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Police in riot gear use flash-bang explosives to clear campus protesters in Calgary

Using shields, batons and flash-bang explosives, Calgary police officers forcibly removed a group of protesters Thursday night from an encampment set up on the University of Calgary campus.

Most of the large group of pro-Palestinian protesters at the tent site agreed to pack up and leave shortly before police began to move against those who remained at the site outside MacEwan Hall — the home of the university’s student centre.

As the packing was underway, a Calgary Police Service (CPS) member assured one of the protest leaders that no one would be arrested if they left. 

They were also told they could return to the university on Friday, provided they don’t bring any “encampments, barricades or obstructions.”

But not all of the people at the encampment agreed. A smaller group of protesters remained on scene, singing “we shall not be moved.”

At roughly 11:10 p.m. MT, shortly after giving a five-minute warning, police used their shields and bicycles, keeping up a rhythmic push, to drive the few dozen remaining protesters out of the encampment area.

At several moments, protesters attempted to resist the police action. CPS members responded by throwing flash-bangs, which produced both loud noises and smoke. Several protesters were heard coughing as many fled the area.

WATCH | Police forcibly remove protesters from U of C encampment:

University of Calgary pro-Palestinian protesters clash with police

1 day ago

Duration 0:50

Calgary police move in to clear an encampment set up by protesters at the University of Calgary after giving multiple warnings for them to leave.

Ten minutes after beginning the clearance, police had completely emptied the area.

In a statement released shortly after midnight, CPS said the use of the flash-bangs was triggered by the actions of the protesters.

“Projectiles and assaultive behaviour by the remaining protestors triggered the use of non-lethal munitions by officers,” the statement said. 

“No injuries have been reported. The number of arrests, tickets and charges will be made publicly available tomorrow.”

University officials said in a statement to CBC News late Thursday that the protesters had been told several times through the day that temporary structures were not permitted.

“Members of the campus community are free to protest, but they are not free to camp,” the university said.

WATCH | Police and protesters discuss breaking up U of C encampment: 

Pro-Palestinian protesters negotiate with Calgary police under threat of arrest

1 day ago

Duration 1:19

Calgary police spoke with organizers of the pro-Palestinian encampment recently set up at the University of Calgary, which the school says violates its policies about temporary structures and overnight protests.

In a post to the social platform X, CPS said they were notified at 6:30 a.m. MT on Thursday by campus security that protesters had set up tents on the south lawn of MacEwan Hall.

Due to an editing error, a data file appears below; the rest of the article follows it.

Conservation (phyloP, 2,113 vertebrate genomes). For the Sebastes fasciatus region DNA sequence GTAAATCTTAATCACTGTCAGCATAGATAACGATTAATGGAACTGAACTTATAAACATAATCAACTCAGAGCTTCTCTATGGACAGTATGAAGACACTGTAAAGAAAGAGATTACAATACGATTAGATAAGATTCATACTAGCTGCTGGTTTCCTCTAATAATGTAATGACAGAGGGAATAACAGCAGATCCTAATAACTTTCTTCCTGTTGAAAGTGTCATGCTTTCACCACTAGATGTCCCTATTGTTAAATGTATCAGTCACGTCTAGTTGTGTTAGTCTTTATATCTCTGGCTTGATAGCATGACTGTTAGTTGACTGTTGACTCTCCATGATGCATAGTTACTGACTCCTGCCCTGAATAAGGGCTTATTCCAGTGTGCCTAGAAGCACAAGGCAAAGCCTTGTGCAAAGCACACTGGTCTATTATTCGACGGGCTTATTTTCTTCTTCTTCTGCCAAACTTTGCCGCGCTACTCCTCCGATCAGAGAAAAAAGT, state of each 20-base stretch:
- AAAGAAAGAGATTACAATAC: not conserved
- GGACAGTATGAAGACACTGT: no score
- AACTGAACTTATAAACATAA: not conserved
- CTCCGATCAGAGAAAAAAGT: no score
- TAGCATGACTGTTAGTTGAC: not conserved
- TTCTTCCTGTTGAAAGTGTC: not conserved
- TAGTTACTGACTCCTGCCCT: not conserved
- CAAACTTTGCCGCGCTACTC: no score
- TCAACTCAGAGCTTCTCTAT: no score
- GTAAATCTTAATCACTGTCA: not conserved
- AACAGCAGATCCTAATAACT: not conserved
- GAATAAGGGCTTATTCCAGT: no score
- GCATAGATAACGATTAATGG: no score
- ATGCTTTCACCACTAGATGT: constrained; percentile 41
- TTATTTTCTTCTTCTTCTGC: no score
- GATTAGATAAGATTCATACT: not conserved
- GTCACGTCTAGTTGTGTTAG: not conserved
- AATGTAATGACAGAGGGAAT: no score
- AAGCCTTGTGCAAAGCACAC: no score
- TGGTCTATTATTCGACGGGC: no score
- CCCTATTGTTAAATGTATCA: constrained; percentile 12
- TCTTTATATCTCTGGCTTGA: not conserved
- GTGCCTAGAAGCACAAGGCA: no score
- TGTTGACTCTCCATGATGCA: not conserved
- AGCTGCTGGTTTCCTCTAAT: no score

The post said the protesters were asked to leave and, when they refused, were informed they were trespassing. The protesters still refused to leave, CPS said, and police were then called in for assistance.

According to the student-led group behind the encampment, it has set up on campus to get the attention of the university’s senior leadership, including president Edward McCauley and interim provost Penny Werthner.

Students want divestment

Like other recent university protests, those involved say students at the U of C are demonstrating to demand officials disclose and sever any ties the school has with Israel.

It comes after the Hamas attack on Israel last fall led to the capture of more than 250 hostages and killed around 1,200 people, according to Israeli officials. According to the Gaza Health Ministry, Israel’s retaliatory bombing campaign and ground offensive have killed more than 34,000 Palestinians — many of them civilians, including children.

“We’ve been asking the U of C to review their investments, to make their investments more public, to make sure that we know what’s going on, where the money’s going — our tuition money,” said Mohammad Arhaam Mukati, president and co-founder of the U of C’s Palestinian Advocacy Club, who is involved with the encampment. 

“They’re not asking for much. What they are asking for is crucial. It’s important. It’s significant.”

WATCH | Unverified video from earlier in the night when police arrived on scene: 

The list of demands is outlined in the statement issued by the organizing groups. They are asking the U of C to disclose all of its direct and indirect investments involving Israel. 

They are also calling for a “complete and continued divestment [from] corporations that develop military technology in order to profit from wars globally, all corporations that play a role in suppressing Indigenous peoples globally and all corporations that have links to regimes under investigation by the International Criminal Court.”

Further, the organizers are urging the university to adopt a definition of anti-Palestinian racism on campus with a zero-tolerance policy, and support Palestinian students’ mental wellness and academic success.

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